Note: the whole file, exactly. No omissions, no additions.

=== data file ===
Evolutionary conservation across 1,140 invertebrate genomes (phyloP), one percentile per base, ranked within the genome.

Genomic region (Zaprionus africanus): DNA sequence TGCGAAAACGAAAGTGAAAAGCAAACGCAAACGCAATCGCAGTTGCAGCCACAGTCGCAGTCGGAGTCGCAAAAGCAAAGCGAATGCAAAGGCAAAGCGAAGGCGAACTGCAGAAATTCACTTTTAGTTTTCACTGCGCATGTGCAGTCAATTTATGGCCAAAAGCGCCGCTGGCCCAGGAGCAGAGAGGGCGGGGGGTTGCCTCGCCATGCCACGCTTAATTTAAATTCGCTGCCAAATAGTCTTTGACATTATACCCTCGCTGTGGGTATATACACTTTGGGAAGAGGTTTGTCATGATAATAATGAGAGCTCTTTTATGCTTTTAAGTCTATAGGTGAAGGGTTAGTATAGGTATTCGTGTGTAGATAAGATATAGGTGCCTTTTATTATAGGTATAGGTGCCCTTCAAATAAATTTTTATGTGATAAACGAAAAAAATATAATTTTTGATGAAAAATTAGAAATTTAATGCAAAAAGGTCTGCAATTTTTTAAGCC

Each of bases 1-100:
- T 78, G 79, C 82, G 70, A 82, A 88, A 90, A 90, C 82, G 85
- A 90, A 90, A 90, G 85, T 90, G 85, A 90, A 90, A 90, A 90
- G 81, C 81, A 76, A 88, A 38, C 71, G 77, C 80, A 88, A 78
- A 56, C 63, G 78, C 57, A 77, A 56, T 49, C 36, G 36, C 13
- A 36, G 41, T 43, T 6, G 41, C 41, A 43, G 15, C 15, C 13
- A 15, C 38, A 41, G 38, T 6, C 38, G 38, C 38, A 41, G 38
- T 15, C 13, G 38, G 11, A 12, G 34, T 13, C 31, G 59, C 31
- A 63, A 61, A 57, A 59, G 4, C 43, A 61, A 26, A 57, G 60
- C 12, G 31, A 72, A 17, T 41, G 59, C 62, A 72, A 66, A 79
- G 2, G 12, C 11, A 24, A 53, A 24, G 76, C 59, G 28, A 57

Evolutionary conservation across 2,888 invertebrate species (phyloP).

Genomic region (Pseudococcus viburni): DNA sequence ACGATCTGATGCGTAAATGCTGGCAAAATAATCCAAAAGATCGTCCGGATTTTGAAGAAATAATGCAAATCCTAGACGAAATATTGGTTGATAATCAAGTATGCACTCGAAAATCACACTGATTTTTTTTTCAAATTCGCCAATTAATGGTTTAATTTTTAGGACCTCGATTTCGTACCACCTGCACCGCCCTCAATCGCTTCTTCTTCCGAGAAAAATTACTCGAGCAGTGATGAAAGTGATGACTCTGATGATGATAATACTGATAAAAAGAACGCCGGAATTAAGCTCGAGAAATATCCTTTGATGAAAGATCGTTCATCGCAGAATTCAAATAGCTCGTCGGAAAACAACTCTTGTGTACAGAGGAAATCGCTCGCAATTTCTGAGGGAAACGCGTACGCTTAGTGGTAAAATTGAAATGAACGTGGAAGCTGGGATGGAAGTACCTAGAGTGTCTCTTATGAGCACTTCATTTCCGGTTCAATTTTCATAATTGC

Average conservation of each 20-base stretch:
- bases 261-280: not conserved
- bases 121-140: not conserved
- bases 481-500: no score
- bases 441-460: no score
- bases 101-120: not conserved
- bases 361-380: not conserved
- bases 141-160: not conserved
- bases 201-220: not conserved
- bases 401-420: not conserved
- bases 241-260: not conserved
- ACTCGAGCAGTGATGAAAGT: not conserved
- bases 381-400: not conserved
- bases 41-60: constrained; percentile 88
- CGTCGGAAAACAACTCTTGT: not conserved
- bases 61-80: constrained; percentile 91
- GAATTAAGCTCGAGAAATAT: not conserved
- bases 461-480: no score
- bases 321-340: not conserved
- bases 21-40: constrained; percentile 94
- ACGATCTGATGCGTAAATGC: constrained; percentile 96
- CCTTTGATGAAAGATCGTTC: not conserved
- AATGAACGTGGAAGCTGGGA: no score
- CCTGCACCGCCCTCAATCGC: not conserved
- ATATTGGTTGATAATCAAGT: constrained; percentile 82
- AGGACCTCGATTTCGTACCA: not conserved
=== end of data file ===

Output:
Evolutionary conservation across 1,140 invertebrate genomes (phyloP), one percentile per base, ranked within the genome.

Genomic region (Zaprionus africanus): DNA sequence TGCGAAAACGAAAGTGAAAAGCAAACGCAAACGCAATCGCAGTTGCAGCCACAGTCGCAGTCGGAGTCGCAAAAGCAAAGCGAATGCAAAGGCAAAGCGAAGGCGAACTGCAGAAATTCACTTTTAGTTTTCACTGCGCATGTGCAGTCAATTTATGGCCAAAAGCGCCGCTGGCCCAGGAGCAGAGAGGGCGGGGGGTTGCCTCGCCATGCCACGCTTAATTTAAATTCGCTGCCAAATAGTCTTTGACATTATACCCTCGCTGTGGGTATATACACTTTGGGAAGAGGTTTGTCATGATAATAATGAGAGCTCTTTTATGCTTTTAAGTCTATAGGTGAAGGGTTAGTATAGGTATTCGTGTGTAGATAAGATATAGGTGCCTTTTATTATAGGTATAGGTGCCCTTCAAATAAATTTTTATGTGATAAACGAAAAAAATATAATTTTTGATGAAAAATTAGAAATTTAATGCAAAAAGGTCTGCAATTTTTTAAGCC

Each of bases 1-100:
- T 78, G 79, C 82, G 70, A 82, A 88, A 90, A 90, C 82, G 85
- A 90, A 90, A 90, G 85, T 90, G 85, A 90, A 90, A 90, A 90
- G 81, C 81, A 76, A 88, A 38, C 71, G 77, C 80, A 88, A 78
- A 56, C 63, G 78, C 57, A 77, A 56, T 49, C 36, G 36, C 13
- A 36, G 41, T 43, T 6, G 41, C 41, A 43, G 15, C 15, C 13
- A 15, C 38, A 41, G 38, T 6, C 38, G 38, C 38, A 41, G 38
- T 15, C 13, G 38, G 11, A 12, G 34, T 13, C 31, G 59, C 31
- A 63, A 61, A 57, A 59, G 4, C 43, A 61, A 26, A 57, G 60
- C 12, G 31, A 72, A 17, T 41, G 59, C 62, A 72, A 66, A 79
- G 2, G 12, C 11, A 24, A 53, A 24, G 76, C 59, G 28, A 57

Evolutionary conservation across 2,888 invertebrate species (phyloP).

Genomic region (Pseudococcus viburni): DNA sequence ACGATCTGATGCGTAAATGCTGGCAAAATAATCCAAAAGATCGTCCGGATTTTGAAGAAATAATGCAAATCCTAGACGAAATATTGGTTGATAATCAAGTATGCACTCGAAAATCACACTGATTTTTTTTTCAAATTCGCCAATTAATGGTTTAATTTTTAGGACCTCGATTTCGTACCACCTGCACCGCCCTCAATCGCTTCTTCTTCCGAGAAAAATTACTCGAGCAGTGATGAAAGTGATGACTCTGATGATGATAATACTGATAAAAAGAACGCCGGAATTAAGCTCGAGAAATATCCTTTGATGAAAGATCGTTCATCGCAGAATTCAAATAGCTCGTCGGAAAACAACTCTTGTGTACAGAGGAAATCGCTCGCAATTTCTGAGGGAAACGCGTACGCTTAGTGGTAAAATTGAAATGAACGTGGAAGCTGGGATGGAAGTACCTAGAGTGTCTCTTATGAGCACTTCATTTCCGGTTCAATTTTCATAATTGC

Average conservation of each 20-base stretch:
- bases 261-280: not conserved
- bases 121-140: not conserved
- bases 481-500: no score
- bases 441-460: no score
- bases 101-120: not conserved
- bases 361-380: not conserved
- bases 141-160: not conserved
- bases 201-220: not conserved
- bases 401-420: not conserved
- bases 241-260: not conserved
- ACTCGAGCAGTGATGAAAGT: not conserved
- bases 381-400: not conserved
- bases 41-60: constrained; percentile 88
- CGTCGGAAAACAACTCTTGT: not conserved
- bases 61-80: constrained; percentile 91
- GAATTAAGCTCGAGAAATAT: not conserved
- bases 461-480: no score
- bases 321-340: not conserved
- bases 21-40: constrained; percentile 94
- ACGATCTGATGCGTAAATGC: constrained; percentile 96
- CCTTTGATGAAAGATCGTTC: not conserved
- AATGAACGTGGAAGCTGGGA: no score
- CCTGCACCGCCCTCAATCGC: not conserved
- ATATTGGTTGATAATCAAGT: constrained; percentile 82
- AGGACCTCGATTTCGTACCA: not conserved